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Peace is difficult

101 15 318

THE recent military crisis with India was a baptism of fire for Prime Minister Imran Khan and the PTI government. In the event, the Pakistani leader emerged as a responsible statesman while Modi exposed himself as a rash warmonger.

The Pakistani prime minister has expressed the hope that after his anticipated re-election, Prime Minister Modi will be strong enough to politically to engage in a dialogue for peace with Pakistan. He has similarly expressed hope for peace in Afghanistan through the US-Afghan Taliban talks which Pakistan has facilitated.

Unfortunately, peace is difficult to achieve in the present global environment. A new Cold War is under way between the US and China. The Washington ‘establishment’ views India as an essential ally in its global competition with China. After the Pulwama suicide attack, US National Security Adviser John Bolton immediately proclaimed India’s “right to self-defence”, providing New Delhi a virtual “carte blanche” to proceed with its threatened military action, irrespective of the inherent risk of a wider Pakistan-India war. Responsibility to avoid a conflict — by acting against Jaish-e-Mohammad (JeM) — was placed on Pakistan.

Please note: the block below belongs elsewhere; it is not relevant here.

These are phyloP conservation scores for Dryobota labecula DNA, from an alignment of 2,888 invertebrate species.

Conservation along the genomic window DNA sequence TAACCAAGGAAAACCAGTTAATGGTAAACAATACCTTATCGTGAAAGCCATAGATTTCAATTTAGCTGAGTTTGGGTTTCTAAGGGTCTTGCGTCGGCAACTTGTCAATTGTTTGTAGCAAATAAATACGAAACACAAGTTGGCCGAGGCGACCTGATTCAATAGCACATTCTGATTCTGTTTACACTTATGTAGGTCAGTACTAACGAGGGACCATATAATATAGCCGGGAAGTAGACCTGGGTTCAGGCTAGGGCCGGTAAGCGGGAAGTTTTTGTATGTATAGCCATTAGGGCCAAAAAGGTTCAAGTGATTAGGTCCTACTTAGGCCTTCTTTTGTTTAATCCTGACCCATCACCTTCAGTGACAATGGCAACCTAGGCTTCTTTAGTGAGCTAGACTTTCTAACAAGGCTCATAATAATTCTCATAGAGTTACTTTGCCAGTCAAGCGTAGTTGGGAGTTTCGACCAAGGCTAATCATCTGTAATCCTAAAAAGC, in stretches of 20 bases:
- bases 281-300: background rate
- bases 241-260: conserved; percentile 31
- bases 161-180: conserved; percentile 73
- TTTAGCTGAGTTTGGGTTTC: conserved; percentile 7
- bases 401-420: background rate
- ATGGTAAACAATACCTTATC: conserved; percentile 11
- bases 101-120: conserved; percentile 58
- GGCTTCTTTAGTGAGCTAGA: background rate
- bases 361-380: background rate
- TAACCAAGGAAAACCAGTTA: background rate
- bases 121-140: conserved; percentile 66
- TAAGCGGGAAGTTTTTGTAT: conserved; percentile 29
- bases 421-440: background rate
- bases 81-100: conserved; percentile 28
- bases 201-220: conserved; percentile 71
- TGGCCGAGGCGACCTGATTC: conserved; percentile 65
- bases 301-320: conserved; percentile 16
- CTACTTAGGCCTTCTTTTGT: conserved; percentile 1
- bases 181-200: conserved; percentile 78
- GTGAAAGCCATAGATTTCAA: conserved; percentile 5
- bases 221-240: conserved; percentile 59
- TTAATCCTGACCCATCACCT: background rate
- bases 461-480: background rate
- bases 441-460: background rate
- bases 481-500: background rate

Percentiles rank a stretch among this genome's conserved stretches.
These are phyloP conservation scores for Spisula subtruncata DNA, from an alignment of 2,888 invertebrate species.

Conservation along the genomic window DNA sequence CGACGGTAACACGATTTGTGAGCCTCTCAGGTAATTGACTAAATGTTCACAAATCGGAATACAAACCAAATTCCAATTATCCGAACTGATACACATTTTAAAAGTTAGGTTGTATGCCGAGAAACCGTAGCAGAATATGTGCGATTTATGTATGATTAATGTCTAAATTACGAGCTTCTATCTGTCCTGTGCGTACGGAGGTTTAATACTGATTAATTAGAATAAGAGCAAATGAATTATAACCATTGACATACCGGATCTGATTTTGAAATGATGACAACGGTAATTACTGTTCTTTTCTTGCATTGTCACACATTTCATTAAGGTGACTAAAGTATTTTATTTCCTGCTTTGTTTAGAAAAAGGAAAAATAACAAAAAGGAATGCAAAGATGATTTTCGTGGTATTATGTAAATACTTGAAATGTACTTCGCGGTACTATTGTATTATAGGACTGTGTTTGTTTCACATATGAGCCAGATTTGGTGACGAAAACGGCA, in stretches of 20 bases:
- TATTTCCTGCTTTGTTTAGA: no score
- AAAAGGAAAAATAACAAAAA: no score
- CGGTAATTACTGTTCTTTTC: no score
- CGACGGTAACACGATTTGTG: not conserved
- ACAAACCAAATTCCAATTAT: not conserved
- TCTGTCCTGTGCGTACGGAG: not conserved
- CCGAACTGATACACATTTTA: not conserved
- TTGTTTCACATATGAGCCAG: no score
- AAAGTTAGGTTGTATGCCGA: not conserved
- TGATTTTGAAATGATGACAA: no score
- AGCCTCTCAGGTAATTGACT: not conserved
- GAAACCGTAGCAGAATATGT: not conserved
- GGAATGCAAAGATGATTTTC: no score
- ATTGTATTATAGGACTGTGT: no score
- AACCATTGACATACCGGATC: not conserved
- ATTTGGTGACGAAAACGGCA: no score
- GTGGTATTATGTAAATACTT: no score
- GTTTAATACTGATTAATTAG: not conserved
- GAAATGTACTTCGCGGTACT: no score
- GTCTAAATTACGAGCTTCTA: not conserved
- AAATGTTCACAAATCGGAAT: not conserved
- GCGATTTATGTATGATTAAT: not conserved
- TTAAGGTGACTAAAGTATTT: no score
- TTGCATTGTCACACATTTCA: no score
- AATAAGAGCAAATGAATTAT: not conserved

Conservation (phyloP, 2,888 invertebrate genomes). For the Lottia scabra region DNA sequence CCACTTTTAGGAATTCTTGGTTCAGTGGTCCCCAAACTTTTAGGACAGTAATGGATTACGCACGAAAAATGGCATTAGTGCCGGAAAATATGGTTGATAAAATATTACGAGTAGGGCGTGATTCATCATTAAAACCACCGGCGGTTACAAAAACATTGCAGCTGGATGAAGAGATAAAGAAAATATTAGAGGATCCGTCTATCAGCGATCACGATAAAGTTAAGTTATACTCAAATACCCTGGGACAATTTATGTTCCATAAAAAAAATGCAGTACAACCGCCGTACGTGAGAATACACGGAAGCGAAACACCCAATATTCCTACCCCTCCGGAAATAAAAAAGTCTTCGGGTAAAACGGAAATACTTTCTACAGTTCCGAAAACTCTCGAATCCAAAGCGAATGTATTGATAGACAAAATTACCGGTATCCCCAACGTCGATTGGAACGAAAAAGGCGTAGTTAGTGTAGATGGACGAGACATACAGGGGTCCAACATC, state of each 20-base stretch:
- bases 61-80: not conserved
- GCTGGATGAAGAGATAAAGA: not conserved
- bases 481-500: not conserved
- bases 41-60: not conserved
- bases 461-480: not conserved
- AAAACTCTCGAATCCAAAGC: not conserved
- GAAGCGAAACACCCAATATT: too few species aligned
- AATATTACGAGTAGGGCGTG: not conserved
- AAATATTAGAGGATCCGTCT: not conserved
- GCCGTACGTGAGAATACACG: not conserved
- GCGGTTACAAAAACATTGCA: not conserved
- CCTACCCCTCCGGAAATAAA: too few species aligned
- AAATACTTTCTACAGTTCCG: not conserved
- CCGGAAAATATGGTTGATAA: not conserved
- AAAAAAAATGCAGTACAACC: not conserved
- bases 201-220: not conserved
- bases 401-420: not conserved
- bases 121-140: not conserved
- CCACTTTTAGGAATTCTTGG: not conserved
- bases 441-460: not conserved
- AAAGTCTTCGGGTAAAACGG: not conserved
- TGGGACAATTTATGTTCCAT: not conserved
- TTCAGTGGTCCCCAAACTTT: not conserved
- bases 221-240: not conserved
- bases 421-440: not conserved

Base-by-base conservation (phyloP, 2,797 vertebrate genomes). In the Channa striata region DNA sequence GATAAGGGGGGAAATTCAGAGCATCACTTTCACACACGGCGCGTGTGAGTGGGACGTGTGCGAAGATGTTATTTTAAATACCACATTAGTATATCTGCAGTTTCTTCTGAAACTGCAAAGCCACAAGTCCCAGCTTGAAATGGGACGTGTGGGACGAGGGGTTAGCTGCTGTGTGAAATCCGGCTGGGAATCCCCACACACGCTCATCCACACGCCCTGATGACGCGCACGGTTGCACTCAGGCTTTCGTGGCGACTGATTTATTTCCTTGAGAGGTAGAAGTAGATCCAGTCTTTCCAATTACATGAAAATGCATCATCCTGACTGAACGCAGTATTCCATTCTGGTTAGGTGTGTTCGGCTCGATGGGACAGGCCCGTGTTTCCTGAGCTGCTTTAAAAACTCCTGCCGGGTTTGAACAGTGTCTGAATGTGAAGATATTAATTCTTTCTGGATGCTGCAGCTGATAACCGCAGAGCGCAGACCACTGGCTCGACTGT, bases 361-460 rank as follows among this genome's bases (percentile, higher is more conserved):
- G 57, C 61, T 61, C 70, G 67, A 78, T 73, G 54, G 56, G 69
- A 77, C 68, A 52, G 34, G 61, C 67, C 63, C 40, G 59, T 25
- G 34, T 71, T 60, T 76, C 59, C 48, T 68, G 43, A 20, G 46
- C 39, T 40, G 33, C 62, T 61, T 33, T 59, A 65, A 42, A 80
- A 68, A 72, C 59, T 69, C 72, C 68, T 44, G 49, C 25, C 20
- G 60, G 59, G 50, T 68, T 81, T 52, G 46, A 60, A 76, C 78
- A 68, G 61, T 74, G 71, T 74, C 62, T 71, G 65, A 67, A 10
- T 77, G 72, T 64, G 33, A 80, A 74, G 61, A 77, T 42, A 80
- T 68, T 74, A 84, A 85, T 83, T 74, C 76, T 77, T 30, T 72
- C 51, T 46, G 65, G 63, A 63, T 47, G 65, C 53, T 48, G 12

US mediation to prevent a wider war was activated only after Pakistan retaliated against India’s incursion, downed two Indian aircraft, captured an Indian pilot and, reportedly, ‘locked’ its missiles on to several Indian targets in response to similar Indian action. Pakistan’s foreign minister was gracious in acknowledging US mediation. Yet, the lesson from the episode is clear: strength is the only sure way to deter an aggressive adversary and secure even-handed outcomes.

India is unlikely to offer any meaningful compromises to resolve the........

© Dawn